Lennon’s assassination affected my peers in a strange manner. All of a sudden, our youth and innocence had been ripped from us, leaving us a little more cynical. I wrote a research paper about Lennon’s assassination in college, and I ended the paper that Lennon’s death represented two things. First, his death signaled that the Sixties were over. And, since the Sixties were now done, by the transitive property, the Baby Boomer’s time as the arbiter of taste was waning. That meant that those of us born in the Sixties, the first of Generation X were all about to exert their muscles.

Indy’s very own The Late Show

The second thing that Lennon’s death represented was that if a Beatle was not immortal, then none of us were. Even though my grandfather had died in early 1975, I guess I never really looked at my mortality until Lennon’s death. Now, I was certain that I would not live forever.

So, in the meantime, while I am still alive, let’s take a look at yet another year of music. Time to begin the countdown for 1980.

50. Steve Winwood – Arc of a Diver

49. Adam & the Ants – Kings of the Wild Frontier

48. Pete Townshend – Empty Glass

47. REO Speedwagon – Hi Infidelity

46. The Romantics – The Romantics

45. Blondie – Autoamerican

44. Split Enz – True Colours

43. Pat Benatar – Crimes of Passion

42. The Rolling Stones – Emotional Rescue

41. U2 – Boy

40. Genesis – Duke

39. Billy Idol – Glass Houses

38. Ramones – End of the Century

37. Various Artists – Times Square OST

36. Donna Summer – The Wanderer

35. John Lennon & Yoko Ono – Double Fantasy

34. Journey – Departure

33. X – Los Angeles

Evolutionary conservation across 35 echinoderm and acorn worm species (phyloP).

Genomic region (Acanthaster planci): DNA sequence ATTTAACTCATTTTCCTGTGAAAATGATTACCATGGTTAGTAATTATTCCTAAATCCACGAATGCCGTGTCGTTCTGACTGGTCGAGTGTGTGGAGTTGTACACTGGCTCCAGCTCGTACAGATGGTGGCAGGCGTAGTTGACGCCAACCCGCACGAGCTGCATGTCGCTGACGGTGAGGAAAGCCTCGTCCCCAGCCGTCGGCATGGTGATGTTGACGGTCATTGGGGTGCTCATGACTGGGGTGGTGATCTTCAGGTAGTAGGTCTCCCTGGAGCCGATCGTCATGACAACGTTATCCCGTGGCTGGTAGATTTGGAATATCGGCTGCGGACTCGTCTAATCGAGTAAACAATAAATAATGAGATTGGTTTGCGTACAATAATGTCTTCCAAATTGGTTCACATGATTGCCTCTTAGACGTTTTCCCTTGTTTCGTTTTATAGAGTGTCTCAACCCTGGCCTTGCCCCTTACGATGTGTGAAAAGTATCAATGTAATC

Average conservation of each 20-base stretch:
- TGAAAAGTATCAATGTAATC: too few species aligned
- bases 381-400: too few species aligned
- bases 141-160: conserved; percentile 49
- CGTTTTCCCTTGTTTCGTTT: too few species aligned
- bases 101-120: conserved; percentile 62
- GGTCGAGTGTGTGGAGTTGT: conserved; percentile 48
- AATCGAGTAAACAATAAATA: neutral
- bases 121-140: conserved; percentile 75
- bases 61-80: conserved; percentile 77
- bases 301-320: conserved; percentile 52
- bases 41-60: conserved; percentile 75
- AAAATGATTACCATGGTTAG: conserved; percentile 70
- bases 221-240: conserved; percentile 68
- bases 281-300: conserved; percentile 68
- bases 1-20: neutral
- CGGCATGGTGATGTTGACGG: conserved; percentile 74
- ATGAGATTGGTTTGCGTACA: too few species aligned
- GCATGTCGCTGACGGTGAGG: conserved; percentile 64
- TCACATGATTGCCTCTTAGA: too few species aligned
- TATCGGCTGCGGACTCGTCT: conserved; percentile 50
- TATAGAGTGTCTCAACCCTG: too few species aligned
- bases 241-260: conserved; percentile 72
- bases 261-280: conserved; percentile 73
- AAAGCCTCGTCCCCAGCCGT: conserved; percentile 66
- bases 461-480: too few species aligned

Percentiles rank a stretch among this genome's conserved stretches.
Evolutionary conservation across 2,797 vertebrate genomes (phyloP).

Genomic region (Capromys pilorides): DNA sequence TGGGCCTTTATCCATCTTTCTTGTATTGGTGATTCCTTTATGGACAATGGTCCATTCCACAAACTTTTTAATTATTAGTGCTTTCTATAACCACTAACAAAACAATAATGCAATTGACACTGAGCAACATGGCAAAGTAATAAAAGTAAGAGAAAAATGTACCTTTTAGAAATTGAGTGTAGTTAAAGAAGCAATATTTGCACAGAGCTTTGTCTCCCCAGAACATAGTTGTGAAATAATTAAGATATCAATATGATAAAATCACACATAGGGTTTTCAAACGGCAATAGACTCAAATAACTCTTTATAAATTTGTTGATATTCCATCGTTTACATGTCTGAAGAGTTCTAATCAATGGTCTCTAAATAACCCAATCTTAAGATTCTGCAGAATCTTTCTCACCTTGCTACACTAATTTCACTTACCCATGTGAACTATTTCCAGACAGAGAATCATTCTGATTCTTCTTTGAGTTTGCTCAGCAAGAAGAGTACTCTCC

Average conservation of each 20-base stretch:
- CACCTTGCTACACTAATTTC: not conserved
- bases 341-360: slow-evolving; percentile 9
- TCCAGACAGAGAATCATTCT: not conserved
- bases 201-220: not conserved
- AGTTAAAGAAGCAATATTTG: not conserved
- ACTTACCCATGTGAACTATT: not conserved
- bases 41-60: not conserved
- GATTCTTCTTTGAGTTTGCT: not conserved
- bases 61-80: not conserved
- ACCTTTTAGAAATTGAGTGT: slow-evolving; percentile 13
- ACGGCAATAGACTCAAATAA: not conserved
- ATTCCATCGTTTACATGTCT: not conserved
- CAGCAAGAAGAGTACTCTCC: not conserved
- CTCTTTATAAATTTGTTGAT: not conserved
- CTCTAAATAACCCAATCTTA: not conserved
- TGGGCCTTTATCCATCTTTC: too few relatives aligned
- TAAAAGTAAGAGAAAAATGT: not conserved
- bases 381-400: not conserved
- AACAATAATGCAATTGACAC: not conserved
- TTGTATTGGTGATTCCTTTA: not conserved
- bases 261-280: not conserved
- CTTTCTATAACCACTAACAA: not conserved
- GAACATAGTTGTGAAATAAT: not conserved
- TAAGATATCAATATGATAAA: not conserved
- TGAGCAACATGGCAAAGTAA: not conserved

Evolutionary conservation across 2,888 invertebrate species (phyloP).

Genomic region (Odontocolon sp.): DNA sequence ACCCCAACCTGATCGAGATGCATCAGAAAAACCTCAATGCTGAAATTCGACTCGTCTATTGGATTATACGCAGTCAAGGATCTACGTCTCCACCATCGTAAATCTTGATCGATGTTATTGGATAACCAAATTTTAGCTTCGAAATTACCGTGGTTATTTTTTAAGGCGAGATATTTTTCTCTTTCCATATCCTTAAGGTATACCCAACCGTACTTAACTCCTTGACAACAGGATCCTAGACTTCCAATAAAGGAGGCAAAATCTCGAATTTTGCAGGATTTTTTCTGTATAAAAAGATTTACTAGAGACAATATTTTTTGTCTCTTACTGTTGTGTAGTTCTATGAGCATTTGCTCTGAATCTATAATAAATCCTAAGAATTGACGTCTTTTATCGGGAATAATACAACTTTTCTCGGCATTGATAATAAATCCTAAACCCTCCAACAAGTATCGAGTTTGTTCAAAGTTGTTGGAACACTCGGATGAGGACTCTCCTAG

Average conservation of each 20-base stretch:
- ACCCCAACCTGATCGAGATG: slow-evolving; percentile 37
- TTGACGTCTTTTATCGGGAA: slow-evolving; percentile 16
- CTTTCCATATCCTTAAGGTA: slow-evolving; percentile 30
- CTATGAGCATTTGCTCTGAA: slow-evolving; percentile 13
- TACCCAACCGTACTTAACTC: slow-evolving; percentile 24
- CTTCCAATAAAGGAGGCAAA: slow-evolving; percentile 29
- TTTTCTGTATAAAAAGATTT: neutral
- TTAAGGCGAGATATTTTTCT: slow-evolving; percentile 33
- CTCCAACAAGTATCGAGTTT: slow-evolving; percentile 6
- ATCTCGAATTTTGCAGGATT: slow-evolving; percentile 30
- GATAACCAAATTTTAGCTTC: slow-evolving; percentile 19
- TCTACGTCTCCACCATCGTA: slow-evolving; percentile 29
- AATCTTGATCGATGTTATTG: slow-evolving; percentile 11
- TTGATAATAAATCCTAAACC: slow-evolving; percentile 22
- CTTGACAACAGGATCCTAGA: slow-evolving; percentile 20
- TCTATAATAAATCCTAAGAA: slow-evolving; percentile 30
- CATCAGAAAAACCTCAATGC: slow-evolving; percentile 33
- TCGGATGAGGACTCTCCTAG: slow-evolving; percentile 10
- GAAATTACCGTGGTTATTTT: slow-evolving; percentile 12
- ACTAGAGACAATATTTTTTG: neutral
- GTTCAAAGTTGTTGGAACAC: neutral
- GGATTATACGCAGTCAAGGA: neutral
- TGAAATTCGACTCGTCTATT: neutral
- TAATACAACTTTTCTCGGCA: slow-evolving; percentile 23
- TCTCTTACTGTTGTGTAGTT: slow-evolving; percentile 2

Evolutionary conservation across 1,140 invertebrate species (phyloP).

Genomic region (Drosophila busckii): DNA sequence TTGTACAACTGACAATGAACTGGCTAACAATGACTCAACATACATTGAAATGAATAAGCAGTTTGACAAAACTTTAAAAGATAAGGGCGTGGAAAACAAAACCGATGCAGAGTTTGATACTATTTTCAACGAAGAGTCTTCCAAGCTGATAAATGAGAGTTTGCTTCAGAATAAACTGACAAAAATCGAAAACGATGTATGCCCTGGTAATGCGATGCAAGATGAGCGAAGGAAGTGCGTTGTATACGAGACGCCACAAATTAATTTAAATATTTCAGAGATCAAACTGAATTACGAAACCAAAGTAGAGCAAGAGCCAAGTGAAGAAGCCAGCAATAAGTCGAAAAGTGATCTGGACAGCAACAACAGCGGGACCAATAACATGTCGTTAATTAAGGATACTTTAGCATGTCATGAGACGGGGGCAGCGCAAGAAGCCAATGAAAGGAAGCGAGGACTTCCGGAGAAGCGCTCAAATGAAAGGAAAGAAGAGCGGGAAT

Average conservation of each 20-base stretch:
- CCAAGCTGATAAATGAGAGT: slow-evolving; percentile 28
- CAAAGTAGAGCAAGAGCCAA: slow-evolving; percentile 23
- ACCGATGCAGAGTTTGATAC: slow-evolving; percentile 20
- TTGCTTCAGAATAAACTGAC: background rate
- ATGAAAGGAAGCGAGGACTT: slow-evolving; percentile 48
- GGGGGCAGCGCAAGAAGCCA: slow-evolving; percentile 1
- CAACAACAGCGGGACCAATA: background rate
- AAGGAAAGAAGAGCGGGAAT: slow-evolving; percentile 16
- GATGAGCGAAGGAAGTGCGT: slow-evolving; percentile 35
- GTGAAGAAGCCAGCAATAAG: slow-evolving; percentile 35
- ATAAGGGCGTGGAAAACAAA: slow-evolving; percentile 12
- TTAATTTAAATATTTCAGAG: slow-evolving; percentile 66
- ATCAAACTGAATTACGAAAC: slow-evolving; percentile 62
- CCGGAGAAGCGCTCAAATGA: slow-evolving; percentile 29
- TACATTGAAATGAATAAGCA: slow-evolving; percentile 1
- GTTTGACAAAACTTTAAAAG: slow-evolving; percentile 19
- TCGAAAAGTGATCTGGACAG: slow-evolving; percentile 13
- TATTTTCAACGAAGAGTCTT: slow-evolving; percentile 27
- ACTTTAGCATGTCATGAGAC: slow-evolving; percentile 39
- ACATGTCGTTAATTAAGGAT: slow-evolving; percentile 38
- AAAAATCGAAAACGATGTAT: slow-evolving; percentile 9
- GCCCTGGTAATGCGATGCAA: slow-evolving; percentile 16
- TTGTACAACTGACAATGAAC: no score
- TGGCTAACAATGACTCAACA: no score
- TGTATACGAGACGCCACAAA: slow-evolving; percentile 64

32. The Clash – Sandinista!

31. The Jacksons – Triumph

30. The Soft Boys – Underwater Moonlight

29. The B-52’s – Wild Planet

28. Jim Carrol Band – Catholic Boy

27. Kurtis Blow – Kurtis Blow

26. Queen – The Game

25. Motörhead – Ace of Spades

24. Elvis Costello & the Attractions – Get Happy!!

23. Judas Priest – British Steel

22. Ozzy Osbourne – Blizzard of Ozz

21. The Late Show – Portable Pop

20. Dead Kennedys – Fresh Fruit for Rotting Vegetables

19. Devo – Freedom of Choice

18. Dire Straits – Making Movies

17. Dexys Midnight Runners – Searching for the Young Soul Rebels

16. Diana Ross – Diana

15. Echo & the Bunnymen – Crocodiles

14. Squeeze – Argybargy

13. Stevie Wonder – Hotter Than July

12. The J. Geils Band – Love Stinks

11. The Jam – Sound Affects

10. Rush – Permanent Waves

9. Joy Division – Closer

8. The Police – Zenyatta Mondatta

7. Bruce Springsteen – The River

6. Daryl Hall & John Oates – Voices

5. David Bowie – Scary Monsters (And Super Creeps)

4. AC/DC – Back in Black

3. Prince – Dirty Mind

2. Peter Gabriel – Peter Gabriel (III)

1. Talking Heads – Remain in Light

Author: ifmyalbumscouldtalk

I am just a long-time music fan who used to be a high school science teacher and a varsity coach of several high school athletic teams. Before that, I worked as a medical technologist at three hospitals in their labs, mainly as a microbiologist. I am retired/disabled (Failed Back Surgery Syndrome), and this is my attempt to remain a human. Additionally, I am a serious vinyl aficionado, with a CD addiction and a love of reading about rock history. Finally, I am a fan of Prince, Cheap Trick, Tom Petty, R.E.M., Hall & Oates, Springsteen, Paul Weller & his bands and Power Pop music.